California law makers are considering a permanent snooze button on early school days.
Senate Bill 328 promises to slow down the morning race for parents like Karen Ameche. She described her family’s morning routine as hectic.
"It’s get up at this time, so we can leave at this time, to be at school at this time," Ameche said.
While Ameche is all for a later start time for school, John Hall said a change like that would complicate things.
"I’m going to work 7 a.m. - 7:30 a.m., if I'm late and you push it back an hour, you've kind of messed up my work schedule," he said.
Los Angeles area Sen. Anthony Portantino who authored the bill says it’s about the health of kids not about parent schedules.
Recent studies show teenagers aren't getting close to the eight to 10 hours of recommended sleep per night.
According to a policy statement issued in 2014 entitled "Let Them Sleep", the AAP said, Many studies have documented that the average adolescent in the U.S. is chronically sleep-deprived and pathologically sleepy."
Parent Kim Hughes agrees and said she sees it first-hand.
"We are late many days because they don't want to wake up or get out of bed,” Hughes said. “I think a later start would be great for kids."
While this idea might sound good to some, there are those who think it’s overstepping the role of government.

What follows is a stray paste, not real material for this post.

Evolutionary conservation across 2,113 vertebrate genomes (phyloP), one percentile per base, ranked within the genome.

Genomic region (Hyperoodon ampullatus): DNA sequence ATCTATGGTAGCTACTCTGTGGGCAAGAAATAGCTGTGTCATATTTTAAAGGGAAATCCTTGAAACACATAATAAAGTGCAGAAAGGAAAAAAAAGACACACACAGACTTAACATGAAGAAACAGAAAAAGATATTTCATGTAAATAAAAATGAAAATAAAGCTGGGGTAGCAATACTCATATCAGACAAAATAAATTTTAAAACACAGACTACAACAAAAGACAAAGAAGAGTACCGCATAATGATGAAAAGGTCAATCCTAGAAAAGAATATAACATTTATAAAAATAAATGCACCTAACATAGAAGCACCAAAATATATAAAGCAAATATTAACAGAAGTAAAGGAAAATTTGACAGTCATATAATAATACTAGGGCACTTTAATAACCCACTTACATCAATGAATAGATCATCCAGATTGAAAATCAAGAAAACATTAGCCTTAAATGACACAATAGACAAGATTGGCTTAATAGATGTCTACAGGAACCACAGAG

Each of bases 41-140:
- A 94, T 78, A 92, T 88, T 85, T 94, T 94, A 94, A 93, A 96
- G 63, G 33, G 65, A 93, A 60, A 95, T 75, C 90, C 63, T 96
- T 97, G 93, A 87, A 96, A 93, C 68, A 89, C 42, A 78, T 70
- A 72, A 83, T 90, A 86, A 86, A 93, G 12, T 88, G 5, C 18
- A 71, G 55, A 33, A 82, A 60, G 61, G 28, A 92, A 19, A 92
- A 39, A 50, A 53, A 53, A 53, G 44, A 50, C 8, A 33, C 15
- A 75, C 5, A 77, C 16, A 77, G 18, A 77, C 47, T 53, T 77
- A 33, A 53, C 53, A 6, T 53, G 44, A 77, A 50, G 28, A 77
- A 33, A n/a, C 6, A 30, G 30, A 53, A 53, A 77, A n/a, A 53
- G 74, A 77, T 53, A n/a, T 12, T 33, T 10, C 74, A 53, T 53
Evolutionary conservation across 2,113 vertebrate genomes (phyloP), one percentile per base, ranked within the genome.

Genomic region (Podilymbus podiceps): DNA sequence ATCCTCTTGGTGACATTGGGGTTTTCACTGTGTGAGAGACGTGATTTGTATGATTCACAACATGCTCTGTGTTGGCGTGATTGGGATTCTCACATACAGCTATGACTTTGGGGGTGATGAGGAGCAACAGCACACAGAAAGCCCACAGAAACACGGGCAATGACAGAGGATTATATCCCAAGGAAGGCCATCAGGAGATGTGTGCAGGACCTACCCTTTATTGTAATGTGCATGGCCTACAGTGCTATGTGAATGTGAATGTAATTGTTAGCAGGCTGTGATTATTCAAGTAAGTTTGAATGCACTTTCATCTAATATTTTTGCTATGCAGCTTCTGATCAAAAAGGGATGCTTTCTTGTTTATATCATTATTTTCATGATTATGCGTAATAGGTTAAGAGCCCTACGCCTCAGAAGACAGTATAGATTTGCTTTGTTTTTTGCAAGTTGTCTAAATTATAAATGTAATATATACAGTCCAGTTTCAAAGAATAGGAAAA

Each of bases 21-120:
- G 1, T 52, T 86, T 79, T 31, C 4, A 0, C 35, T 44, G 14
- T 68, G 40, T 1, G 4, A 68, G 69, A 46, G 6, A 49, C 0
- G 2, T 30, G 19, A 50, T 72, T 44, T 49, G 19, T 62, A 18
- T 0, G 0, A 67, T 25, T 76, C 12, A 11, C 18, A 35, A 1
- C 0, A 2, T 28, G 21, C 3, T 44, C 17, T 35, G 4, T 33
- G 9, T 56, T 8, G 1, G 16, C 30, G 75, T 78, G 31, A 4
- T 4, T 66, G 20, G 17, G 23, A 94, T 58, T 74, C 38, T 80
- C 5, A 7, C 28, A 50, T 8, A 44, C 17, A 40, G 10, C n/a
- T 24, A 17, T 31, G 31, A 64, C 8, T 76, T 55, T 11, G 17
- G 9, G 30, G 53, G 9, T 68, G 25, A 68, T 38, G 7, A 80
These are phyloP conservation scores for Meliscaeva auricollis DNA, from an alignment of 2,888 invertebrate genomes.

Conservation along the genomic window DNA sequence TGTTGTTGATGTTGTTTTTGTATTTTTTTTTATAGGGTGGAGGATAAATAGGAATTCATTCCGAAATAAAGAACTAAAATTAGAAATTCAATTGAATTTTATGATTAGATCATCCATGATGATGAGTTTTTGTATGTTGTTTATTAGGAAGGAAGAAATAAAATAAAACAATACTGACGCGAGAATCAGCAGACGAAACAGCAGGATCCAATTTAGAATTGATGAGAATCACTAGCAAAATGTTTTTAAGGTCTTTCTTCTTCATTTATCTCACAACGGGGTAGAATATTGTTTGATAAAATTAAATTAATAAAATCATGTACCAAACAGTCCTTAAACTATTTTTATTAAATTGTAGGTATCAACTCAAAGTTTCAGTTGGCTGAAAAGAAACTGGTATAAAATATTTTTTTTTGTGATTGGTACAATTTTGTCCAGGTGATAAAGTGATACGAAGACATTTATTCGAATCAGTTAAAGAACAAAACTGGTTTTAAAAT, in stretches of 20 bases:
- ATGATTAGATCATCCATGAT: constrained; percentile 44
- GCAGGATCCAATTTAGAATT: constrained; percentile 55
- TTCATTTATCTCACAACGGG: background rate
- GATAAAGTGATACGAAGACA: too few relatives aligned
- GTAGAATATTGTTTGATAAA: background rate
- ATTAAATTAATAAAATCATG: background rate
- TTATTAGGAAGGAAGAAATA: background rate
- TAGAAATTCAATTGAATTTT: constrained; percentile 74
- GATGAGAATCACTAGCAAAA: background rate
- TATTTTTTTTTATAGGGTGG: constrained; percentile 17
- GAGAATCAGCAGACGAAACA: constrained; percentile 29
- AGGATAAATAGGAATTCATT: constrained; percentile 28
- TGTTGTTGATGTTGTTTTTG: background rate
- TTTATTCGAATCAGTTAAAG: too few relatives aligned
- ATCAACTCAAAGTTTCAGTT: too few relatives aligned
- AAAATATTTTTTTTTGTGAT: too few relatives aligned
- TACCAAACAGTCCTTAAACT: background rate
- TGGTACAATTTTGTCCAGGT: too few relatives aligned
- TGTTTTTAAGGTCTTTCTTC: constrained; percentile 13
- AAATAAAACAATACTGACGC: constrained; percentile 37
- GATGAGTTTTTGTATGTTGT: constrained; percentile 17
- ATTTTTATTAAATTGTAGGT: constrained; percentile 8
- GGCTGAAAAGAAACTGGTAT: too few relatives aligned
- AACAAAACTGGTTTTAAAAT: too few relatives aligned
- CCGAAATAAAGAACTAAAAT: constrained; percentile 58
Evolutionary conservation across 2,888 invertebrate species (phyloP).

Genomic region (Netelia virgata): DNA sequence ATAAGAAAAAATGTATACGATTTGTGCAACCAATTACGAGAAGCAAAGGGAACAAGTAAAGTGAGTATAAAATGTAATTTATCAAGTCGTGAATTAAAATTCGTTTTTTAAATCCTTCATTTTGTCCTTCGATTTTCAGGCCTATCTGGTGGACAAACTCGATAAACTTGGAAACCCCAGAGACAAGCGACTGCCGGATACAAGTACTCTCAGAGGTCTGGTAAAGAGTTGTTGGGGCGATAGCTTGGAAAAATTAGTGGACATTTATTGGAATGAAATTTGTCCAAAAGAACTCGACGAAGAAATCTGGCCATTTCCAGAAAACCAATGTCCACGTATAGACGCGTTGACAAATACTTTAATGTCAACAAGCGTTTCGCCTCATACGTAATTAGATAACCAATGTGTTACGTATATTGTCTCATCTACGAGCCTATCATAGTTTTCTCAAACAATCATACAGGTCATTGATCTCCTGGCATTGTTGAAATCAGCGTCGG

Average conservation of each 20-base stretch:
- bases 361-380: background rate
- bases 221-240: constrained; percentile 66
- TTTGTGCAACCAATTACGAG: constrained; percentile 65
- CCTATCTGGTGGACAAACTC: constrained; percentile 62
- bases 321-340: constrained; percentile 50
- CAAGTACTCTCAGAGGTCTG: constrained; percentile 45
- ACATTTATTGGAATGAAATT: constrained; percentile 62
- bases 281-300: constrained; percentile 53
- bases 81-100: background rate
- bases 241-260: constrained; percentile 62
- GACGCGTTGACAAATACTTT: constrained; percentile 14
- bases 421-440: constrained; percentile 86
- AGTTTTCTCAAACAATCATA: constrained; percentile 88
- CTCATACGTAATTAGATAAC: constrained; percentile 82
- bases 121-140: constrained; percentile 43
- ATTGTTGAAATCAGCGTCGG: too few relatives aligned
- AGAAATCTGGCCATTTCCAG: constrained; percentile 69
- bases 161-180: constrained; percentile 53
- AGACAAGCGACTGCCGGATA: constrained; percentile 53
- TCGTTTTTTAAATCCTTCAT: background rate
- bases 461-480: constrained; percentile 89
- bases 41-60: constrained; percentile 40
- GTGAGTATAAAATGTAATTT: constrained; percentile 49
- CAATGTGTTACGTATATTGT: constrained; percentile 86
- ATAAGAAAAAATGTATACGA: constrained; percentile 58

“That falls on parents to put their kids to bed, they let their kids stay up on the computer all night playing games, online, doing whatever, kids are up til midnight," parent Jennifer Garcia said.
Arguments against the change include its impact on after school sports and activities as well as concerns about teens getting home even later, well after dark.
Some teachers believe student behavior gets worse later in the day. One teacher told NBC 7 her students seem to get a little more tired towards the end of the day and are not as alert.
The San Diego Unified School District, the second largest school district in the state, hasn't taken a stance on the legislation. A spokesperson says any change to start times would require new negotiations with the teachers union while presenting serious challenges to the transportation department.
The proposed legislation would affect only middle and high school students and would not begin until 2020. The bill passed the state senate and moves on to the assembly.